You’ve spent hours toiling away at a makeshift desk at home while developing your business from a dream to reality.
Now, whether it’s floor space or headspace you need, the time has come to invest in an office.
So far, so good. Where many people go wrong, is in failing to take into account the many factors involved in making such an important move.
Fortunately, there are ways to maximize your chances of success.
Be sure you’re ready
Many start-ups feel that they need a physical office presence to appear professional, and over-stretch themselves as a result. However, if renting office space is more to emphasize credibility than to accommodate staff, a virtual office could be all you really need. Virtual offices provide a business address, a telephone answering service, and often meeting rooms too. A quick Google search should result in a wide range of options to suit both your budget and your professional needs.
Location is everything
Think about your target and current client base as well as the third parties that you work with. Where are they located, and how do you communicate with them? If they’re city center-based, and you’re regularly called upon for face-to-face meetings, then perhaps you should be there too.
Consider how you want to attract customers too. If you’re hoping that many of them will simply walk in off the street, then a location with high foot traffic should be important to you.
Accessibility is also a factor. Is there parking nearby? How about public transport? Will your employees or future employees be able to get to work easily? Consider the needs of your staff as well as those of your clients.
Size is important
What are your plans for the business? Do you expect your workforce to grow in numbers over the next few years? If so, try and find office premises in which you could let more space as the business expands. Serviced offices are a good option for businesses of this type, as in addition to supplying phones, broadband, office furniture, and reception space, the service contracts are usually flexible and allow firms to move into a larger space as their business grows. Short-term leases in larger buildings also offer similar flexibility, so it’s important to do your homework before you sign on the dotted line. Whatever you choose, make sure you hire a great commercial mover for small businesses.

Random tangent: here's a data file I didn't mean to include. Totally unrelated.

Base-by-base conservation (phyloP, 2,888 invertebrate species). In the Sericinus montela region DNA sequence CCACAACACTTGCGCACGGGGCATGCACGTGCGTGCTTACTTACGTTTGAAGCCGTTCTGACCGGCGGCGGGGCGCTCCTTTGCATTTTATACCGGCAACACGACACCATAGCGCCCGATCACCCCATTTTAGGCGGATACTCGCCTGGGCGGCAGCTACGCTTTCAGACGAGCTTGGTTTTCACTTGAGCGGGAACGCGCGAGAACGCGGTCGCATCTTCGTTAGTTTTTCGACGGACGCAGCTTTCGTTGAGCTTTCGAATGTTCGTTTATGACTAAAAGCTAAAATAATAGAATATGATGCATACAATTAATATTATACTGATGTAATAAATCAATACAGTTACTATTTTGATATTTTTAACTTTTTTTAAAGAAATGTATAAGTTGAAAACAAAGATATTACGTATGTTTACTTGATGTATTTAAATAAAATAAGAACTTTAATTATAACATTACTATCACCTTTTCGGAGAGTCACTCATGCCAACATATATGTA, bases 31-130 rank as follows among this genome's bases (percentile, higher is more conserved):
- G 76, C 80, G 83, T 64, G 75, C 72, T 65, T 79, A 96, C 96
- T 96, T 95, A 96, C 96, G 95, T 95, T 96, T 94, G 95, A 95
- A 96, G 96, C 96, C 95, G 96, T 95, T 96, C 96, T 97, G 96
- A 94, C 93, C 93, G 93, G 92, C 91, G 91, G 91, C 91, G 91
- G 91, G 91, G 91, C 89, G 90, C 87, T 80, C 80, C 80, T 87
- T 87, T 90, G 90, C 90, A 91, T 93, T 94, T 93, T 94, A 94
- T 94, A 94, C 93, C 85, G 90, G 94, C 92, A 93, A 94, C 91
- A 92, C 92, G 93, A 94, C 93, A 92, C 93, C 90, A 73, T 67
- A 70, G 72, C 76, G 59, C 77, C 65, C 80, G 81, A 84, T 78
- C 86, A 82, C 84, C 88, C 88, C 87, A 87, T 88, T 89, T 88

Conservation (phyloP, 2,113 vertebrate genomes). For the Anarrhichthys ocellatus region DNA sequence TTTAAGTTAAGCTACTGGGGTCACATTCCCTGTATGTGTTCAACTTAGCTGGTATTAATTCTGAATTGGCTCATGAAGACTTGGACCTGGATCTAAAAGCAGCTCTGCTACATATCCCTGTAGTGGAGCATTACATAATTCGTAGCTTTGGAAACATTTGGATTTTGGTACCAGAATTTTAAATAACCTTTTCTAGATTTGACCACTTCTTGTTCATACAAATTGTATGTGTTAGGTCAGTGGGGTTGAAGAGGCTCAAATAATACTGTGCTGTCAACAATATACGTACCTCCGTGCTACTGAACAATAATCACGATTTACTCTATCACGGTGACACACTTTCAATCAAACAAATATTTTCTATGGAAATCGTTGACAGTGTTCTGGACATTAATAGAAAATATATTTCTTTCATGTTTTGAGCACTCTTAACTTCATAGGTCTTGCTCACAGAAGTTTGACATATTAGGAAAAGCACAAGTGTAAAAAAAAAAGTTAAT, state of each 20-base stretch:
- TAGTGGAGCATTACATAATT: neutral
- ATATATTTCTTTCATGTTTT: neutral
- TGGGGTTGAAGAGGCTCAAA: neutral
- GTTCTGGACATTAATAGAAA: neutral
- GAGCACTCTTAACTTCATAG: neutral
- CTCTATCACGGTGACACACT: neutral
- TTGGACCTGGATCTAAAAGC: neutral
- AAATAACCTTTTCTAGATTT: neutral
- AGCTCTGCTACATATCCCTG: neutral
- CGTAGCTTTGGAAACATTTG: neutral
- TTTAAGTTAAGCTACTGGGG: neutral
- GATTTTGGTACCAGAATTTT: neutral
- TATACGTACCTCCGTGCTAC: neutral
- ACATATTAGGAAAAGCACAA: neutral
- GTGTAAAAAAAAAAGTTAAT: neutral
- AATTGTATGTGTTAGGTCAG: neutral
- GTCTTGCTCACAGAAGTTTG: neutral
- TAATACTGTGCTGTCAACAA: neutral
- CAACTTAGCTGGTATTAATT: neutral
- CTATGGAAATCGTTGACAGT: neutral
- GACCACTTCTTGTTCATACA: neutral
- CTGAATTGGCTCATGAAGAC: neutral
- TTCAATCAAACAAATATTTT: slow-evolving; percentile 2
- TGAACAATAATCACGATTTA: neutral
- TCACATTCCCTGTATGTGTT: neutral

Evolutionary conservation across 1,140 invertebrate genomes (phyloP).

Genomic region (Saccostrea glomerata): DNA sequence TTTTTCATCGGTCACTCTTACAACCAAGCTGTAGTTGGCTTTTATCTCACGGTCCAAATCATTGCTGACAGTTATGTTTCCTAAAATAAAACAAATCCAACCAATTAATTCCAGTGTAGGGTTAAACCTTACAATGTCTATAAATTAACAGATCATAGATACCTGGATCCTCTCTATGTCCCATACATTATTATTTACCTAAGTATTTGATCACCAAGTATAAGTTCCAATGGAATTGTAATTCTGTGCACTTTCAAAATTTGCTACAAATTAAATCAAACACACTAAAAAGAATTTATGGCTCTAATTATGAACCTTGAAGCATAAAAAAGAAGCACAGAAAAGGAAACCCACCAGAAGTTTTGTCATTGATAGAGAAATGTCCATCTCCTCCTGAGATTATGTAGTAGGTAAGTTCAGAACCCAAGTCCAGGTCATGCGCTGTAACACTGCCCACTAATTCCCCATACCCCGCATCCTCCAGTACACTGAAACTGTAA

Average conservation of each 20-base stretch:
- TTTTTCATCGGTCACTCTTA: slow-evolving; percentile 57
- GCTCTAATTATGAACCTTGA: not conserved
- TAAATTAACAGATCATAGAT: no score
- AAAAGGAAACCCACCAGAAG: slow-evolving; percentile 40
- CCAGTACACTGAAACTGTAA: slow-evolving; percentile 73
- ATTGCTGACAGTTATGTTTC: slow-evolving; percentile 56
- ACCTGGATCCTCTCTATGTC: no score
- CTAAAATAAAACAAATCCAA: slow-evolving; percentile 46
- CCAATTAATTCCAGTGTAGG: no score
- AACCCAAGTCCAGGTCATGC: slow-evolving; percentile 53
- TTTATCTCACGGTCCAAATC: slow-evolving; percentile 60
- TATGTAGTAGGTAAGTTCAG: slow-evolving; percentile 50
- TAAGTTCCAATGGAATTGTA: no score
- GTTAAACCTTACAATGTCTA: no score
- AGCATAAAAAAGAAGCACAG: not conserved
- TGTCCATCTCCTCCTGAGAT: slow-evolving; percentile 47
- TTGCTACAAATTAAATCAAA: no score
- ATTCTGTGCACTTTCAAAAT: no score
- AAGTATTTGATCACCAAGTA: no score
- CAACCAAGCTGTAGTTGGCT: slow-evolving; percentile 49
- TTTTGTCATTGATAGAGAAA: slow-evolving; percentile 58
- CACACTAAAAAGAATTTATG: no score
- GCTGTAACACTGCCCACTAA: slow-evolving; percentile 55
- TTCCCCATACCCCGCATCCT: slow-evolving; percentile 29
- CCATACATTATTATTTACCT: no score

Stick to your budget
Searching for an office can be similar to house hunting, in that it’s easy to fall in love with premises that are way beyond your means and end up struggling to afford the monthly payments. Decide how much you’re willing to spend on commercial premises and stick to it, then don’t even look at those properties you know are beyond your means. Using a good agent who understands your criteria and financial limit will help, as they will only suggest properties that are right for you.
When you’re working out your budget, also factor in the cost of office refurbishments, plus any bills you might be required to pay, including gas, electricity, and other utility bills, as well as business rates.
Make sure there’s adequate security
Depending on the type of business you provide, the contents of your office could carry a huge value, both financially and from a data protection point of view. Look at what security your chosen premises offers, and check that it serves your requirements.
Make the most of your signage
An important part of being located in commercial premises is letting people know that you’re there, so signage is key. Find out what is and isn’t permitted, and whether the signage allowed suits your business needs.
Check the tech
As most businesses are reliant on fast and efficient broadband and good mobile phone signals. Who is responsible for internet access? Is the broadband fast enough? Who can you contact if the server goes down? Can you get a good mobile phone signal in the space you have earmarked as your office? Speaking to current occupiers, as well as the building manager should give you a good idea as to whether or not the premises have the technological capability required for your business.
These are just a few tips to get you thinking when it comes to planning to move your home business.